Energy stocks surge on speculation that the oil price war may soon end
'Buy the rumour, sell the news,’ so the saying goes.
Oil prices rebound
Oil markets climbed overnight off the back of news that Saudi Arabia and Russia’s oil price war may soon come to a close.
Centrally, as CNBC yesterday reported:
‘Oil prices skyrocketed on Thursday after President Donald Trump told CNBC Saudis and Russia will ease pressure on oil, ending a price war that has contributed to crude’s massive plunge.’
US President Donald Trump – elaborating on how such events may play out in practical terms – yesterday tweeted:
‘Just spoke to my friend MBS (Crown Prince) of Saudi Arabia, who spoke with President Putin of Russia, & I expect & hope that they will be cutting back approximately 10 Million Barrels.’
In typical Trump fashion, he even noted that these production cuts could run as deep as 15 million barrels.
In response to this speculation, oil markets rose aggressively: yesterday West Texas Intermediate futures (WTI) peaked at a little over US$25 per barrel; while Brent Crude futures traded closed to US$30 per barrel at its intraday high, according to Bloomberg Data.
Of course, it should be noted that neither Saudi Arabia nor Russia have yet to come to any sort of production cut agreement; though they have agreed to hold an emergency OPEC+ meeting.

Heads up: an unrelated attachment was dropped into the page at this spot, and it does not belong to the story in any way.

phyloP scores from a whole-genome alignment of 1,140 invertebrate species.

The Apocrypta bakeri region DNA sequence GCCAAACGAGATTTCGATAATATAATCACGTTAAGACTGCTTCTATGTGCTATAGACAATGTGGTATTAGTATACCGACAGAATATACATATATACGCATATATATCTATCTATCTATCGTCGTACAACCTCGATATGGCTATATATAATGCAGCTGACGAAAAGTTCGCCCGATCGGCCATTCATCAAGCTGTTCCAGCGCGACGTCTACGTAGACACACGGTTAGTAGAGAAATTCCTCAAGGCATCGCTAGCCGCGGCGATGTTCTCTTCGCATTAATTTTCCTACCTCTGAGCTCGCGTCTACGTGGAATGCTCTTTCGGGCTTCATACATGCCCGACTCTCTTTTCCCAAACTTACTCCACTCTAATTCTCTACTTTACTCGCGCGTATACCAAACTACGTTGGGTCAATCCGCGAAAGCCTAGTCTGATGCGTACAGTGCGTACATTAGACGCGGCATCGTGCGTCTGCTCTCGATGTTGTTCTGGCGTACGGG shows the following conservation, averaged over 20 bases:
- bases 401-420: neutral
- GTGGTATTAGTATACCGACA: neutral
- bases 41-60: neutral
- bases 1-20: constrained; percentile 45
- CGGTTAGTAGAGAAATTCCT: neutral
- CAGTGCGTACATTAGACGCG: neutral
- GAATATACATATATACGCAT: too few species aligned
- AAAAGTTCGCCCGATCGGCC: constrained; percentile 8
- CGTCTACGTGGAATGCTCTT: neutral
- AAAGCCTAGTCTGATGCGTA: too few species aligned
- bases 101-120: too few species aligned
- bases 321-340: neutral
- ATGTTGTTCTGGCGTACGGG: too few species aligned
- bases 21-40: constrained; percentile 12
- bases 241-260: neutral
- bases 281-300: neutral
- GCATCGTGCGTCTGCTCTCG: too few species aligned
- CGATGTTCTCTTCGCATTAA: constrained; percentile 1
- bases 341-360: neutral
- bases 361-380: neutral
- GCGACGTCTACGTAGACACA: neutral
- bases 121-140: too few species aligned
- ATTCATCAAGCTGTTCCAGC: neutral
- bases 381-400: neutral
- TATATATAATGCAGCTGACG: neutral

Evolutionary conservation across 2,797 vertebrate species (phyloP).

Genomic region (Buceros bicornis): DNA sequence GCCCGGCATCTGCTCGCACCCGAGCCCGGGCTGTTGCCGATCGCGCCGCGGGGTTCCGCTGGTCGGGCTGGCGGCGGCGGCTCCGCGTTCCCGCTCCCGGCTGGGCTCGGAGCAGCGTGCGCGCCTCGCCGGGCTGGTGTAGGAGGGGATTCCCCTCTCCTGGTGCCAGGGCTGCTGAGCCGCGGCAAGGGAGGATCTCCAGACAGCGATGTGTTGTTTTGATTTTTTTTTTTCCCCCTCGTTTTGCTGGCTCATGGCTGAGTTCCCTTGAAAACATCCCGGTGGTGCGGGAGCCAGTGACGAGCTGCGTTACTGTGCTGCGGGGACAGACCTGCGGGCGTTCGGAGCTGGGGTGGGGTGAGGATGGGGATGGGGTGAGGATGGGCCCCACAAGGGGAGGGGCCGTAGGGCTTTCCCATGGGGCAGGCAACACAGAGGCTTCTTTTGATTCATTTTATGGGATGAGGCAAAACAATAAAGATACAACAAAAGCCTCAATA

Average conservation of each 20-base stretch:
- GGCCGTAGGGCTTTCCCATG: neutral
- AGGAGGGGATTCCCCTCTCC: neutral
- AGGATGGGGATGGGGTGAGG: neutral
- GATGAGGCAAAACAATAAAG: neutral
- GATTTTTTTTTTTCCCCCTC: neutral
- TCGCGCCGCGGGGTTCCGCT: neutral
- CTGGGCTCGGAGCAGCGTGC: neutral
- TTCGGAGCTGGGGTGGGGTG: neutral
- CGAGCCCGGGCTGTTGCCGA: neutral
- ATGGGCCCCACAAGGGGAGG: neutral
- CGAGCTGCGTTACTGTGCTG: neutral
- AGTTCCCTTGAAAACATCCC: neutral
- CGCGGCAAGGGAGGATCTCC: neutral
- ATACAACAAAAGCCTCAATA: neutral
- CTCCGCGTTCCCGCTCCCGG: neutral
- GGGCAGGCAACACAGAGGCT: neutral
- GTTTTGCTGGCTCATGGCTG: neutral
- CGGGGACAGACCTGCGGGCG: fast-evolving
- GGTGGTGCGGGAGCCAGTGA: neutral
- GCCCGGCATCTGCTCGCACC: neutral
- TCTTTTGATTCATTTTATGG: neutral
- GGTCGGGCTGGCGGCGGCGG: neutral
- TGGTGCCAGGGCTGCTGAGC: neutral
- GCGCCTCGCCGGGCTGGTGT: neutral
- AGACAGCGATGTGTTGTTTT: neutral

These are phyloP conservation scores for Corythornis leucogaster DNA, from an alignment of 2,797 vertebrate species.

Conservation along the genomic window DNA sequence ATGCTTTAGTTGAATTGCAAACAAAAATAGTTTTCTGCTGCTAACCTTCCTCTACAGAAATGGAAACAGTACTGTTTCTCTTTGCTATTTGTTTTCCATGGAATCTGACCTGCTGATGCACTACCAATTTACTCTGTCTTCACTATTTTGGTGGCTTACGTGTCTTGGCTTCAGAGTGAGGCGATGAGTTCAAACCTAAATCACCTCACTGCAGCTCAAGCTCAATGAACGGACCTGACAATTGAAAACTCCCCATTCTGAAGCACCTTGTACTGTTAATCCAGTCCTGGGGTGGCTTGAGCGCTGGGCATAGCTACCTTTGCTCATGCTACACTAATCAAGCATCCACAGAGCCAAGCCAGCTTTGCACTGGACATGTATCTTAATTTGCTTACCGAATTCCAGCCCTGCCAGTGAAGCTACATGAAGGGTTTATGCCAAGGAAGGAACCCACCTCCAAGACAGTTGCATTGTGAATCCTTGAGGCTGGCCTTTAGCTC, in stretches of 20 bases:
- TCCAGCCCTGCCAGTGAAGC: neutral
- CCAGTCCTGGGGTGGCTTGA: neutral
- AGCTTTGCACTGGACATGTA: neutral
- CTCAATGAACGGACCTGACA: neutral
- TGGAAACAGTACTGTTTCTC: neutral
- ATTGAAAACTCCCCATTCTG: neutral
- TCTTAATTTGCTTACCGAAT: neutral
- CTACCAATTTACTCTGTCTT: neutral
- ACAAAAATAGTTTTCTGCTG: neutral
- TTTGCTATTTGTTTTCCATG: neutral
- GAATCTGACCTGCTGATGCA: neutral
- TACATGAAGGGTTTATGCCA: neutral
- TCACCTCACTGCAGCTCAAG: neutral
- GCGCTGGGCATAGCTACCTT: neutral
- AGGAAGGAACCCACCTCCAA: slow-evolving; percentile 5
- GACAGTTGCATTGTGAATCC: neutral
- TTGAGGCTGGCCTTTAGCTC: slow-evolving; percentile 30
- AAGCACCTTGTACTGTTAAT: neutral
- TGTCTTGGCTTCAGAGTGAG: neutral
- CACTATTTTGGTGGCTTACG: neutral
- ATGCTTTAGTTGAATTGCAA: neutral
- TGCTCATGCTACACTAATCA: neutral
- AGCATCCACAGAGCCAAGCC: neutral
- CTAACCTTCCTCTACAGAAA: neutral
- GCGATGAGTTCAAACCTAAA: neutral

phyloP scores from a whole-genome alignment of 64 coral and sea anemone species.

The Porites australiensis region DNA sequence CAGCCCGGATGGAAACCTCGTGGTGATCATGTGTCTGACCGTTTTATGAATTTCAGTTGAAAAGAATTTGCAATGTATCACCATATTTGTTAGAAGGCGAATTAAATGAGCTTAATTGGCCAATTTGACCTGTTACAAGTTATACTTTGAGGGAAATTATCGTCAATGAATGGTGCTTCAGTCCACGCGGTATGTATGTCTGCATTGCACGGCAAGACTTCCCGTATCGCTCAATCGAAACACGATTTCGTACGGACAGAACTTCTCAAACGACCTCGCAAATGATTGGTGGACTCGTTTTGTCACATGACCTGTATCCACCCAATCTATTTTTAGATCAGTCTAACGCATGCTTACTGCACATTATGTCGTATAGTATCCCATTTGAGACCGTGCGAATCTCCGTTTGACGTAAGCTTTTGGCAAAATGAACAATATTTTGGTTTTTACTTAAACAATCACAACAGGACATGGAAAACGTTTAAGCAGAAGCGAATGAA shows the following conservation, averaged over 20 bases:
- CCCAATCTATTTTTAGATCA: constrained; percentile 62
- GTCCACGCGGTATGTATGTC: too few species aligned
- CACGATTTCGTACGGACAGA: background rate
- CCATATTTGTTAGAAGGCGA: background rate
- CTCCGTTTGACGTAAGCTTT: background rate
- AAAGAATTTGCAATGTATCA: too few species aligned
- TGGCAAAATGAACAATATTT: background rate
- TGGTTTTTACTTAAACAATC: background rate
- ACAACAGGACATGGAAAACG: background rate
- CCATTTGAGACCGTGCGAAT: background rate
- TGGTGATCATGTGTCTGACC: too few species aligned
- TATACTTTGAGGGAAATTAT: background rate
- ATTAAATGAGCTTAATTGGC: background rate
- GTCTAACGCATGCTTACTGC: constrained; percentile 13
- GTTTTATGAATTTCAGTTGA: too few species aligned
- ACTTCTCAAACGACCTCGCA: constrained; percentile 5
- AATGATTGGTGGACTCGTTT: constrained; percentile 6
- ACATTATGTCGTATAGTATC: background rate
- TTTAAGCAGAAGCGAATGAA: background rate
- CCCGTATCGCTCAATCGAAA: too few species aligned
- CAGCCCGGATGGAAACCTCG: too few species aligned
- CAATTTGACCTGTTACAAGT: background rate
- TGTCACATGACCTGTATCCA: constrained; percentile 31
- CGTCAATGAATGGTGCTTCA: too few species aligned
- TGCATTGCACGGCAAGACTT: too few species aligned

The specific timing around this OPEC+'s emergency meeting remain uncertain.
Santos, Oil Search and Woodside share prices rise
In a classic case of ‘buying the rumour’ – ASX-listed gas and oil stocks traded bullishly at the open today, with Oil Search up as much as 21% at one point.
However, these key ASX energy stocks gave up some of these gains by the afternoon: at the time of writing, the Santos share price stood at $4.23 per share; Woodside Petroleum traded at $20.02 per share; and Oil Search – trading at $2.82 per share (up a still impressive 8%) remained the second best performing ASX 200 equity, as of 13:54 AEDT.
Mind you, as we wrote on Monday and citing ING research:
‘Even if Russian and Saudi Arabia can come to a production cut agreement, ING notes that it would “still likely not be enough to bring the market back to balance”.’
Adding to this, oil markets have pulled back in the last 24-hours: WTI futures last traded at US$24.36 per barrel (-3.79%); while Brent Crude futures traded some 2.17% lower, to $29.29 per barrel, according to Bloomberg Data.
How to trade energy stocks
What do you make of these new developments: are you bullish or bearish on oil? Whichever way you lean, you can use IG’s world-class trading platform to trade some of the key ASX-listed energy stocks we have discussed today – both long and short.
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